Keyboards use QWERTY for historical reasons rather than practical

Robert Starr

Back in 2010, Austin was home to the Ultimate Typing Championship, where the winner, Sean Wrona, typed an extremely difficult passage full of unusual symbols and punctuation with an average speed of 124 words per minute. It is even more impressive when one considers that the keyboard he used, the standard QWERTY that we all grew up with, was not designed for nearly that kind of speed. In fact, the only reason we still use the QWERTY keyboard layout is for historical reasons, rather than practical ones. That is not to say that QWERTY is the only keyboard ever developed. 

The very first typewriter, the Hansen Writing Ball, was drastically different. This device, which looks like a kind of steampunk pincushion, with many keys coming out of its semi-spherical body, was manufactured in 1870. It sat above a rolled sheet of paper and typed sideways with letters printed from top to bottom rather than left to right. Additionally, the machine completely covered the paper it wrote on, so users could not check for mistakes until after they had finished a page.

Thankfully, a few years later, E. Remington and Sons, produced a more sensible typewriter, with a flatter design that makes more sense to modern aesthetics. It also had the letters arranged in our current QWERTY order, but there are no known records that suggest how this order came about. Some suggest that the designers intended to slow down the typist and prevent typebars from getting stuck, but a closer look shows that this is not the case. For the English language, the QWERTY configuration is actually more likely to have colliding typebars than a randomly designed keyboard.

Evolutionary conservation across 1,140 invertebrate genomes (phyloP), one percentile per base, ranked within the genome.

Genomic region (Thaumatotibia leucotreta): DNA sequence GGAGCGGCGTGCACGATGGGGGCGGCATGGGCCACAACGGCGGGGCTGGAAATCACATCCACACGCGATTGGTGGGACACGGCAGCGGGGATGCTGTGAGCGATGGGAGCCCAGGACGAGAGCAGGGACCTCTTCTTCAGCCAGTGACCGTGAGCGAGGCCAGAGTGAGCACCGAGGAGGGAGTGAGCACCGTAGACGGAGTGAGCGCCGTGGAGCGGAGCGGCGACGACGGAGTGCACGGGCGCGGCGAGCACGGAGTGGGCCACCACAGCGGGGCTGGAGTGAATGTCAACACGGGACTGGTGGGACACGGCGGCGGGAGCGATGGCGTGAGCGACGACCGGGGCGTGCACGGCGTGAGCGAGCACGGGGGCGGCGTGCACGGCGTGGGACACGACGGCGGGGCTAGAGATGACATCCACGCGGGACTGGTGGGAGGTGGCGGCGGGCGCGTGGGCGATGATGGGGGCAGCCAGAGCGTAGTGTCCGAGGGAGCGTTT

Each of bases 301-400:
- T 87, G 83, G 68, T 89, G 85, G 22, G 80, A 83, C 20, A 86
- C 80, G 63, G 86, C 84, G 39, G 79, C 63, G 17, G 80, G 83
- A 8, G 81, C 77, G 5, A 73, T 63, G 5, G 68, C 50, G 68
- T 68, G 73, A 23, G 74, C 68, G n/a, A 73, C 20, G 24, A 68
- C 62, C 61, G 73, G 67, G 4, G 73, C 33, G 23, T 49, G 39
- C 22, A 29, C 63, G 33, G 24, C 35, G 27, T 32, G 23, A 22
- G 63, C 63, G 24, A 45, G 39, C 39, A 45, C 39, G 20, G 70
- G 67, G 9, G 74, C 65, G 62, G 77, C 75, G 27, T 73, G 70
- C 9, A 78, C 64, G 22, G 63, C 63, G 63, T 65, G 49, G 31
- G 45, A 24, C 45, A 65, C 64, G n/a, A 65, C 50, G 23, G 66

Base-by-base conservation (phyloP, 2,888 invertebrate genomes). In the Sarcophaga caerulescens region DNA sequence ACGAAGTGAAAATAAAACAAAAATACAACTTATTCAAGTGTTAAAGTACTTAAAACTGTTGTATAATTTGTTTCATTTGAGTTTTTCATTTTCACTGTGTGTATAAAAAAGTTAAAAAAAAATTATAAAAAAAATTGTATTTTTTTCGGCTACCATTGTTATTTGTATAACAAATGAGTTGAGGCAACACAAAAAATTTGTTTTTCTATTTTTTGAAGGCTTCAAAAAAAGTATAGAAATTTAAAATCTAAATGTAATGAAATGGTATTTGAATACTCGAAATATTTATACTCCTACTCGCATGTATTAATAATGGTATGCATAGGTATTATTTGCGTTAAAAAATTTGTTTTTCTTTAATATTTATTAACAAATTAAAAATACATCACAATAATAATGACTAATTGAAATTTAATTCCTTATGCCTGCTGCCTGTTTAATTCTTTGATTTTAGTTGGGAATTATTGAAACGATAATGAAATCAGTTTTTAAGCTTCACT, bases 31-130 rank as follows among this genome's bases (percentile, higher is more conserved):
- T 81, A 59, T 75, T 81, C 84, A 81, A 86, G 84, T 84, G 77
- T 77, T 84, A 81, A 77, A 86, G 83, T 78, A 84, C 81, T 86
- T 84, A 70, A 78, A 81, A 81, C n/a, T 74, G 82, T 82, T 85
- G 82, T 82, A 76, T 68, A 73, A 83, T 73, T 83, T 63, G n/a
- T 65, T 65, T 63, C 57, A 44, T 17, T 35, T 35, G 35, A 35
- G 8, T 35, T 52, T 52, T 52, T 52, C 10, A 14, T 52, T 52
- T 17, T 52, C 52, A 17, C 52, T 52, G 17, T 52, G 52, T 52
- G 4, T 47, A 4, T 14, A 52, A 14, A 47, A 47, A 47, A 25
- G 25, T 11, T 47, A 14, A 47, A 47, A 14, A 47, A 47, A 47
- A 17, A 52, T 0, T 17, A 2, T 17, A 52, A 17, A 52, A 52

One thing is more or less agreed upon: QWERTY is not the optimal layout for somebody typing in English. The design overworks the pinky fingers. Each pinky finger is responsible for letters as well as “shift” keys. The left hand, non-dominant for the majority of the population, is used 57 percent of the time. In fact, the left hand can type many common words by itself.

Part of the reason for these problems is that the original typewriter was meant for “hunt and peck” typing, not touch typing. But that makes the design even more baffling, as studies have confirmed that it is much easier to hunt for letters if they are arranged in an order that makes sense, such as alphabetical.

With the exception of certain places in Europe where a few keys are switched, the design is used in a majority of countries across the world. People have proposed better designs, but, despite its flaws, QWERTY still works pretty well. Average typists easily achieve speeds of above 50 words per minute, and those with particularly speedy fingers can double or even triple that.

Those critical of QWERTY often choose Dvorak, a configuration designed to solve many of the problems inherent in QWERTY. When using Dvorak, the right hand does more work than the left and the most commonly used letters are on the home row. It also takes comparative finger strength into account. The index and middle fingers do more work than ring fingers and pinkies. There is also an emphasis on alternating hands, which results in faster typing with less exhaustion.

Unfortunately, these changes have not added up to any practical benefits. Despite several studies that have looked into it, there is no strong experimental evidence to suggest that the Dvorak keyboard provides a real improvement for most users.

It is unlikely we would arrive back at anything like QWERTY if we started from scratch, but at least we’re not stuck lugging around laptops that look like a Hansen Writing Ball.